I arrived in Malawi three weeks ago – just in time to see ‘the warm heart of Africa’ break into chaos.
Violent protests swept across the small southeastern African nation last week, leaving 19 people dead and at least 98 injured after the police and army dispersed protesters by firing live bullets and teargas. Over 250 people were arrested, including three journalists. The protesters dressed in red demanded the registration of President Bingu wa Mutharika, due to the high cost of living and fuel and forex shortages.
Despite the government issuing a ban on the protests, demonstrations began peacefully in the morning of July 20th , the same day as the President’s national lecture. However, tensions grew after the President failed to address the protesters’ grievances. By the afternoon, looters were targeting the businesses and properties of political allies of the President. Demonstrations were only planned for July 20th but protests and violence carried over to the next day.
Yet, while Malawians reach their breaking point, it seems that the country is, in fact, reverting back to its dictatorial roots. As Malawi faces a growing list of problems, it appears that the President – a once praised economist and leader of the Democratic Progressive Party (DPP) – has become a power-hungry autocrat.
This was evident in his government’s violent response to the nationwide protests. On the eve of the demonstration, machete-wielding pro-DPP supporters drove around Blantyre in the ruling party’s trucks trying to intimidate those who planned to protest. Groups of men scraped their knives against the pavement sending a menacing message to onlookers.
Nevertheless, thousands of Malawians took to the streets in most major urban centres across the country. Mutharika responded by calling protesters, “Thugs and sons of Satan.” He warned protesters that if they went out into the streets again that, “This time I’ll go after you […] I’ll smoke you out.”
Despite these warnings, another anti-government protest is planned for August 17. Even before July 20th protests, freedom of speech and of the press seemed to be the first under Mutharika’s attack.
Chancellor College in Zomba was closed after lecturer Blessings Chinsinga, told students that Malawi’s government could encounter similar uprisings to the ones in Egypt and Tunisia due to fuel shortages in the country. Chinsinga was interrogated by police and later fired. The college remained closed for several months and was only partially reopened to teachers who wanted to return in July, but most classes remain cancelled.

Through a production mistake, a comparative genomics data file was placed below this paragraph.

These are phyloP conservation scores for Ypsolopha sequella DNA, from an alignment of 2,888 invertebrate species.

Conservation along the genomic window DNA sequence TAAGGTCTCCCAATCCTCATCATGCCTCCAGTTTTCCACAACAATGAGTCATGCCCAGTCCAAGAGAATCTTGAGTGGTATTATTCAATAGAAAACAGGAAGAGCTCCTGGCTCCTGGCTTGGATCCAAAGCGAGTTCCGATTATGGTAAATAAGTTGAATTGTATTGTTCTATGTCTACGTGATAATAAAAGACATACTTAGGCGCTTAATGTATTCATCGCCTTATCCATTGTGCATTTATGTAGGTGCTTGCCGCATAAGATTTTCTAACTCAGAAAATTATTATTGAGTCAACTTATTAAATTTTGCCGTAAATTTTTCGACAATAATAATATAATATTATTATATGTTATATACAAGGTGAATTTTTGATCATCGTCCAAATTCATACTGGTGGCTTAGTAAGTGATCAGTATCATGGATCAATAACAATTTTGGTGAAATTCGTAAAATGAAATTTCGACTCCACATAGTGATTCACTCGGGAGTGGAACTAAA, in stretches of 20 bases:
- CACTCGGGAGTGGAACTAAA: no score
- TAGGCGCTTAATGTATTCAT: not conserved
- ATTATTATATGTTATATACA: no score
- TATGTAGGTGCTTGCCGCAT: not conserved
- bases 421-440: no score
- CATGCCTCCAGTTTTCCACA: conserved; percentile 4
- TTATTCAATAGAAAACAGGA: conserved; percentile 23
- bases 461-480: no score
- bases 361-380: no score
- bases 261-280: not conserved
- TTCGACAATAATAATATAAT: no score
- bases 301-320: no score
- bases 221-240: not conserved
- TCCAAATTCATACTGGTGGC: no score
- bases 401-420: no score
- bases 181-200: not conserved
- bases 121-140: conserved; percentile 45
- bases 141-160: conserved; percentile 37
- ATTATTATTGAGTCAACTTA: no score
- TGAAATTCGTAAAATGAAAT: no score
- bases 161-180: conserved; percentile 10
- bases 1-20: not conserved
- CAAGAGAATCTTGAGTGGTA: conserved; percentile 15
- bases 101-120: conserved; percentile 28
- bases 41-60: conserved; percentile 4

The press also has to deal with growing restrictions, including a law that allowed the Minister of Information to shut down newspapers.
According to Amnesty International, eight journalists were beaten by the police during the protests. The same day, private radio stations suspiciously went off-air and various online publication offline. However, government-run stations remained on-air.
Sharp criticism of the President and the DDP isn’t rare, but has often been met with a strong fist.
The British high commissioner, Fergus Cochrane-Dyet, said he was promptly asked to leave after calling Mutharika “autocratic and intolerant of criticism” in a leaked cable – a costly dismissal for Malawi, as Britain recently canceled almost $40 million in aid to the country.
The United States also suspended a $350 million grant for Malawi’s energy sector after the government’s violent crackdown on protesters.
Malawi’s budget relies heavily on foreign donors. The landlocked country gets 40% of its annual national budget from donor countries. To make up the difference the DPP raised taxes, which was a huge hit to the nation’s population as 75% of Malawians live on less than $2 a day.
To make matters worse, the cost of living in Malawi has been rising steadily due to fuel and foreign exchange shortages.
Malawians have plenty of reasons to fight: censorship of academics and the press, poor international relations and the high cost of living are just a few.
But most importantly they are fighting to defend the hard-fought democratic gains made since the country’s first democratic election in 1994, which removed dictator Dr. Hastings Kamuzu Banda from power. Now, it seems, another egocentric and intolerant leader is stomping on those gains.